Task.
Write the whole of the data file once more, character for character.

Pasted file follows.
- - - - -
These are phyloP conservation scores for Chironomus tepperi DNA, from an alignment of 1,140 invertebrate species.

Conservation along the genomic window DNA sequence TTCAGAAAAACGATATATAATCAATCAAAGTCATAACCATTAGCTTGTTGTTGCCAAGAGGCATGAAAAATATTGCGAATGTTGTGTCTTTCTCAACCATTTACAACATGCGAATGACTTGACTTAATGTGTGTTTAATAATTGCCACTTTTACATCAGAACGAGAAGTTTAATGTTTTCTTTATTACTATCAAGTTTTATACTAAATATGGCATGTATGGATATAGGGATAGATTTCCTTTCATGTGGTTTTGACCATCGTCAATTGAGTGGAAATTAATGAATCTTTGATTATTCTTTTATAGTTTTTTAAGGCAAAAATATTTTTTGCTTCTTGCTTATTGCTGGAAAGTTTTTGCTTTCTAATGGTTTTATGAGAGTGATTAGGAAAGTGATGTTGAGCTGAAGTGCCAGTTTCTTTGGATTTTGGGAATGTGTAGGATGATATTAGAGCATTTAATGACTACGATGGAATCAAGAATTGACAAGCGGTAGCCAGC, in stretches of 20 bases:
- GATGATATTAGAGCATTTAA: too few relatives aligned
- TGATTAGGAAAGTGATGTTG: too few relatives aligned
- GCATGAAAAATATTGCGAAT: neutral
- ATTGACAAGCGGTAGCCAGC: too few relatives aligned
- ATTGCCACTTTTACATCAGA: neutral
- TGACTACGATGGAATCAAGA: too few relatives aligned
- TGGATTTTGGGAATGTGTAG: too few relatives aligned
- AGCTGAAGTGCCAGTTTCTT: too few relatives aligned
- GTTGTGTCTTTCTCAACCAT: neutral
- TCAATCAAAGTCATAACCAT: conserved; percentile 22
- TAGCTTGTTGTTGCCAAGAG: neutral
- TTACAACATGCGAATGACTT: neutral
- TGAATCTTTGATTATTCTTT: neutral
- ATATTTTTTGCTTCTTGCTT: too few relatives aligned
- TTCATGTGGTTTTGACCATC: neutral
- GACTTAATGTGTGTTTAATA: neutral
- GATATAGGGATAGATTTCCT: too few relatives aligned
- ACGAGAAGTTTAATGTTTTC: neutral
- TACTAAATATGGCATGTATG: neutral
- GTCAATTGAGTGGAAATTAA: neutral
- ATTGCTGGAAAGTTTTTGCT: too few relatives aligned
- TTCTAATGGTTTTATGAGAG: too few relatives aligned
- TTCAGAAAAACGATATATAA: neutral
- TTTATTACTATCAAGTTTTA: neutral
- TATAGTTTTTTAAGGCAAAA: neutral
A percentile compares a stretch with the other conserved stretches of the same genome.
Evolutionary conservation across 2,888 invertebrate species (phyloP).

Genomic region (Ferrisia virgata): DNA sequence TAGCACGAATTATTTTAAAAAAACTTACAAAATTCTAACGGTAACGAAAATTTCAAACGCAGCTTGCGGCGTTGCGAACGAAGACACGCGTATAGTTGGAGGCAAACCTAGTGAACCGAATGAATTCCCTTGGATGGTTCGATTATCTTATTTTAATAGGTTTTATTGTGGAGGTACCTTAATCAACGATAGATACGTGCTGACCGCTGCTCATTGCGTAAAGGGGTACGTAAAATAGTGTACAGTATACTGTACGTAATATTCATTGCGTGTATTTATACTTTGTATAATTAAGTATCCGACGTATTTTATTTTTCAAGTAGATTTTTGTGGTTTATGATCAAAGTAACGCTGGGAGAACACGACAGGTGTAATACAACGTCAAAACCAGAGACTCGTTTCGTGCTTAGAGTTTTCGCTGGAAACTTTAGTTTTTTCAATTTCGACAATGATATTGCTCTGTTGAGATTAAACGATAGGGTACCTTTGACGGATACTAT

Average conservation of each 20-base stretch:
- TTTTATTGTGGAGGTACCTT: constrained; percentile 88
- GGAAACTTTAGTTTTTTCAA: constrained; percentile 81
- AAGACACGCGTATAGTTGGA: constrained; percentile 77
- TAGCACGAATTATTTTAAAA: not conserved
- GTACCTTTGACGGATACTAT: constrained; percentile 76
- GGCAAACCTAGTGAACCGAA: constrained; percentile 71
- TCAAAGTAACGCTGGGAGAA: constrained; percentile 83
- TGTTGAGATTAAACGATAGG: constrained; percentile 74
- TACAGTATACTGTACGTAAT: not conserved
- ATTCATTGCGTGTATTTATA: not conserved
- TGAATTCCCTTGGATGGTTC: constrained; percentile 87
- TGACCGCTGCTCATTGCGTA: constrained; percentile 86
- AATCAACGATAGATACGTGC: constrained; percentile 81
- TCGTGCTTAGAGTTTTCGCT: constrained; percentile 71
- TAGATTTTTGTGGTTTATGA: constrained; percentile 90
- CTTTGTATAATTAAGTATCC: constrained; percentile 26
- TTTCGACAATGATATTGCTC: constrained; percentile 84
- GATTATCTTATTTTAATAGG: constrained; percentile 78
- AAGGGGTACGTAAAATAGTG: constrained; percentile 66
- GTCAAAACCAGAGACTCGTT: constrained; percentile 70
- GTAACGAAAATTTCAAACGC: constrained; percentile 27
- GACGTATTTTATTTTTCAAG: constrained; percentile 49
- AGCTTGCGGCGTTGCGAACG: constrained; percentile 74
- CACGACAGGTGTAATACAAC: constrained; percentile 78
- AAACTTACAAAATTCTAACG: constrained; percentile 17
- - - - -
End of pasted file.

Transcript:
These are phyloP conservation scores for Chironomus tepperi DNA, from an alignment of 1,140 invertebrate species.

Conservation along the genomic window DNA sequence TTCAGAAAAACGATATATAATCAATCAAAGTCATAACCATTAGCTTGTTGTTGCCAAGAGGCATGAAAAATATTGCGAATGTTGTGTCTTTCTCAACCATTTACAACATGCGAATGACTTGACTTAATGTGTGTTTAATAATTGCCACTTTTACATCAGAACGAGAAGTTTAATGTTTTCTTTATTACTATCAAGTTTTATACTAAATATGGCATGTATGGATATAGGGATAGATTTCCTTTCATGTGGTTTTGACCATCGTCAATTGAGTGGAAATTAATGAATCTTTGATTATTCTTTTATAGTTTTTTAAGGCAAAAATATTTTTTGCTTCTTGCTTATTGCTGGAAAGTTTTTGCTTTCTAATGGTTTTATGAGAGTGATTAGGAAAGTGATGTTGAGCTGAAGTGCCAGTTTCTTTGGATTTTGGGAATGTGTAGGATGATATTAGAGCATTTAATGACTACGATGGAATCAAGAATTGACAAGCGGTAGCCAGC, in stretches of 20 bases:
- GATGATATTAGAGCATTTAA: too few relatives aligned
- TGATTAGGAAAGTGATGTTG: too few relatives aligned
- GCATGAAAAATATTGCGAAT: neutral
- ATTGACAAGCGGTAGCCAGC: too few relatives aligned
- ATTGCCACTTTTACATCAGA: neutral
- TGACTACGATGGAATCAAGA: too few relatives aligned
- TGGATTTTGGGAATGTGTAG: too few relatives aligned
- AGCTGAAGTGCCAGTTTCTT: too few relatives aligned
- GTTGTGTCTTTCTCAACCAT: neutral
- TCAATCAAAGTCATAACCAT: conserved; percentile 22
- TAGCTTGTTGTTGCCAAGAG: neutral
- TTACAACATGCGAATGACTT: neutral
- TGAATCTTTGATTATTCTTT: neutral
- ATATTTTTTGCTTCTTGCTT: too few relatives aligned
- TTCATGTGGTTTTGACCATC: neutral
- GACTTAATGTGTGTTTAATA: neutral
- GATATAGGGATAGATTTCCT: too few relatives aligned
- ACGAGAAGTTTAATGTTTTC: neutral
- TACTAAATATGGCATGTATG: neutral
- GTCAATTGAGTGGAAATTAA: neutral
- ATTGCTGGAAAGTTTTTGCT: too few relatives aligned
- TTCTAATGGTTTTATGAGAG: too few relatives aligned
- TTCAGAAAAACGATATATAA: neutral
- TTTATTACTATCAAGTTTTA: neutral
- TATAGTTTTTTAAGGCAAAA: neutral
A percentile compares a stretch with the other conserved stretches of the same genome.
Evolutionary conservation across 2,888 invertebrate species (phyloP).

Genomic region (Ferrisia virgata): DNA sequence TAGCACGAATTATTTTAAAAAAACTTACAAAATTCTAACGGTAACGAAAATTTCAAACGCAGCTTGCGGCGTTGCGAACGAAGACACGCGTATAGTTGGAGGCAAACCTAGTGAACCGAATGAATTCCCTTGGATGGTTCGATTATCTTATTTTAATAGGTTTTATTGTGGAGGTACCTTAATCAACGATAGATACGTGCTGACCGCTGCTCATTGCGTAAAGGGGTACGTAAAATAGTGTACAGTATACTGTACGTAATATTCATTGCGTGTATTTATACTTTGTATAATTAAGTATCCGACGTATTTTATTTTTCAAGTAGATTTTTGTGGTTTATGATCAAAGTAACGCTGGGAGAACACGACAGGTGTAATACAACGTCAAAACCAGAGACTCGTTTCGTGCTTAGAGTTTTCGCTGGAAACTTTAGTTTTTTCAATTTCGACAATGATATTGCTCTGTTGAGATTAAACGATAGGGTACCTTTGACGGATACTAT

Average conservation of each 20-base stretch:
- TTTTATTGTGGAGGTACCTT: constrained; percentile 88
- GGAAACTTTAGTTTTTTCAA: constrained; percentile 81
- AAGACACGCGTATAGTTGGA: constrained; percentile 77
- TAGCACGAATTATTTTAAAA: not conserved
- GTACCTTTGACGGATACTAT: constrained; percentile 76
- GGCAAACCTAGTGAACCGAA: constrained; percentile 71
- TCAAAGTAACGCTGGGAGAA: constrained; percentile 83
- TGTTGAGATTAAACGATAGG: constrained; percentile 74
- TACAGTATACTGTACGTAAT: not conserved
- ATTCATTGCGTGTATTTATA: not conserved
- TGAATTCCCTTGGATGGTTC: constrained; percentile 87
- TGACCGCTGCTCATTGCGTA: constrained; percentile 86
- AATCAACGATAGATACGTGC: constrained; percentile 81
- TCGTGCTTAGAGTTTTCGCT: constrained; percentile 71
- TAGATTTTTGTGGTTTATGA: constrained; percentile 90
- CTTTGTATAATTAAGTATCC: constrained; percentile 26
- TTTCGACAATGATATTGCTC: constrained; percentile 84
- GATTATCTTATTTTAATAGG: constrained; percentile 78
- AAGGGGTACGTAAAATAGTG: constrained; percentile 66
- GTCAAAACCAGAGACTCGTT: constrained; percentile 70
- GTAACGAAAATTTCAAACGC: constrained; percentile 27
- GACGTATTTTATTTTTCAAG: constrained; percentile 49
- AGCTTGCGGCGTTGCGAACG: constrained; percentile 74
- CACGACAGGTGTAATACAAC: constrained; percentile 78
- AAACTTACAAAATTCTAACG: constrained; percentile 17